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CHILD PROTECTION - Protective agencies and institutions - Types - Children’s aid societies - Apprehension of child - Practice and procedure - General principles - Costs - Considerations

Friday, February 02, 2018 @ 7:44 AM  


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Appeals by two child welfare agencies, Child and Family Services All Nations Coordinated Response Network (ANCR) and Nisichawayasihk Cree Nation Family and Community Services (NCN), from a costs award made in favour of the respondent father. The costs order had been made in the context of a warrantless apprehension of the father’s two children born in 2007 and 2008. The father had initially moved to challenge the apprehension, but abandoned the challenge after he received full particulars of the grounds of apprehension. However, the father had maintained his request for costs against the agencies for their collective failure to provide particulars in a timely fashion. The motion judge had found the agencies breached their obligation to provide timely written disclosure to the father of the grounds of apprehension of his children and also found that, on the facts of the case, the general rule against costs awards against child welfare agencies did not apply. The motion judge ordered costs of $500 against ANCR and costs of $1,500 against NCN.

HELD: Appeals dismissed. The leading case in Manitoba in respect of costs awards against child agencies was the AMH decision. In that case, the Court ruled that costs should not be awarded against child welfare agencies except in exceptional circumstances. The motion judge appropriately noted valid policy reasons for the rarity of costs orders against child welfare agencies, but also properly found that the circumstances of the current case could be distinguished from the AMH case in that it was not the conduct of the agencies in determining whether the children were in need of protection that was in issue, but rather the conduct of the agencies in the procedural steps that followed. The motion judge did not err in finding that the agencies breached their obligations under the Child and Family Services Act (Act) to provide timely written particulars to the father. At a minimum, particulars were required to inform the parents of the case against them. The motion judge did not err in finding that the particulars were insufficient and that the agencies were in breach of section 30(1) of the Act. The fundamental problem with the initial particulars provided by ANCR was that they contained no grounds of apprehension in respect of the father. In fact, the particulars read as though the children had been apprehended from their mother. NCN failed to rectify this for a considerable period of time. On any measure, the initial particulars and the further particulars were completely inadequate. The motion judge distinguished the facts of the case from the general rule regarding costs set out in the AMH decision on a principled basis. His reasoning was supported by Ontario jurisprudence that dealt with an analogous costs regime. The failure to provide timely written particulars could, in some cases, amount to exceptional circumstances warranting a costs award against an agency. The motion judge did not err in principle and his decision to award costs the agencies was not plainly wrong.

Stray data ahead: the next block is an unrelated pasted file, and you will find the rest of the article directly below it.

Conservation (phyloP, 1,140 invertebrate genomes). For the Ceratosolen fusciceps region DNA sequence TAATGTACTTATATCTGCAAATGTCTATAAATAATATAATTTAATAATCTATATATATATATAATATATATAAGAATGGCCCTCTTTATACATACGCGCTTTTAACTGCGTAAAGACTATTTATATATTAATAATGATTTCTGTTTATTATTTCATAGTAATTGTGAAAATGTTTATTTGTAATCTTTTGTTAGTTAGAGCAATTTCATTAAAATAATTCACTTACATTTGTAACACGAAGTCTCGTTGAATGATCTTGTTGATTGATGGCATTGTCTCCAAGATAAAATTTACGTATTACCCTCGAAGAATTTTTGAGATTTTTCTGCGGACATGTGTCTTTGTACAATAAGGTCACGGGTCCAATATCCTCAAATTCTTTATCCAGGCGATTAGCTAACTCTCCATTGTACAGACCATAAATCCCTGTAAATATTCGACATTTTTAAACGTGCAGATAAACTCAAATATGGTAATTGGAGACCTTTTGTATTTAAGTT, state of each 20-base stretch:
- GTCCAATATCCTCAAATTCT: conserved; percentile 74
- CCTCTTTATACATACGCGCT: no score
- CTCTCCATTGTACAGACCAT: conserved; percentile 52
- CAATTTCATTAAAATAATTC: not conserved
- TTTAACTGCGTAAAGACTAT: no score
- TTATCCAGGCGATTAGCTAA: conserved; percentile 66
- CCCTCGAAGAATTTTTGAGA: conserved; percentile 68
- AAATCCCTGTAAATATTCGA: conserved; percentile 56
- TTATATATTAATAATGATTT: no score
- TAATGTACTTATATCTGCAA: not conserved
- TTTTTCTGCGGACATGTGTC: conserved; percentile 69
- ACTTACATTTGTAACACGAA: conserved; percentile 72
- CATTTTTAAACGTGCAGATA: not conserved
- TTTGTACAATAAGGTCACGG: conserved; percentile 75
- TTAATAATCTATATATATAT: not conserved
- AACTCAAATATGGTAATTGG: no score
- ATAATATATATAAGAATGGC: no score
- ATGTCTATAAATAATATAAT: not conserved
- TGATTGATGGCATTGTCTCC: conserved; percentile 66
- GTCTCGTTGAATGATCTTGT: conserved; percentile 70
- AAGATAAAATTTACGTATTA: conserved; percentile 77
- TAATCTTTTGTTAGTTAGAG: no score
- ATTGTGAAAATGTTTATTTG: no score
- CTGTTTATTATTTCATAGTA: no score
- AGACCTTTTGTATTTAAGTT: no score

Nisichawayashik Cree Nation Family v. J.G., [2018] M.J. No. 1, Manitoba Court of Appeal, M.A. Monnin, D.M. Cameron and J.A. Pfuetzner JJ.A. January 8, 2018. Digest No. TLD-January292018009